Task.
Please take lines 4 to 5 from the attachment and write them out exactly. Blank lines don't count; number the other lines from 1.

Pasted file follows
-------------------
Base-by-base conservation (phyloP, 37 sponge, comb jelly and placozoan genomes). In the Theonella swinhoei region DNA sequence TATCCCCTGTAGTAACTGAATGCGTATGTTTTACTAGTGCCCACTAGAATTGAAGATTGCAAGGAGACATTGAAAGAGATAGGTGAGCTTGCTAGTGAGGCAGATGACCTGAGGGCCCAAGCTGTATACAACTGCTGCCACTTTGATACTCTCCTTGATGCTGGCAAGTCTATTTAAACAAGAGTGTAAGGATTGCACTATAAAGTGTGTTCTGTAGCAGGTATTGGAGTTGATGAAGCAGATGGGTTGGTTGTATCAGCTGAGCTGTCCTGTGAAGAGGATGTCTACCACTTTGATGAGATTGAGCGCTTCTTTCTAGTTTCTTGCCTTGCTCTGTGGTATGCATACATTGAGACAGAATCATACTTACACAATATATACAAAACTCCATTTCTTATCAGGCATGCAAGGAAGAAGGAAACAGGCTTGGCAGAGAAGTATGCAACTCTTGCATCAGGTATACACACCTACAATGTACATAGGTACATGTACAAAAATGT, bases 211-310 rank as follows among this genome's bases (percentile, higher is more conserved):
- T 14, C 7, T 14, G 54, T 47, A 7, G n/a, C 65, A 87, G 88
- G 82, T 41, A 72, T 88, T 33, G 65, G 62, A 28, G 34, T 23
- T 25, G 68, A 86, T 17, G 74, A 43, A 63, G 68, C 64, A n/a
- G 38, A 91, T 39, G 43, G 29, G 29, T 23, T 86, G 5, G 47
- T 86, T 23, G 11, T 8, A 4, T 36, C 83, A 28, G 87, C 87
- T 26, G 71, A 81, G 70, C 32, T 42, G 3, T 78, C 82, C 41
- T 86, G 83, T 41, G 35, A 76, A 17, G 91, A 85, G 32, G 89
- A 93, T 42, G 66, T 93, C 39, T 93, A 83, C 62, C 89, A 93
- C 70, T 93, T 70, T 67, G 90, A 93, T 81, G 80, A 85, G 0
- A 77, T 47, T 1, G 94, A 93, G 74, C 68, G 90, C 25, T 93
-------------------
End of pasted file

- T 25, G 68, A 86, T 17, G 74, A 43, A 63, G 68, C 64, A n/a
- G 38, A 91, T 39, G 43, G 29, G 29, T 23, T 86, G 5, G 47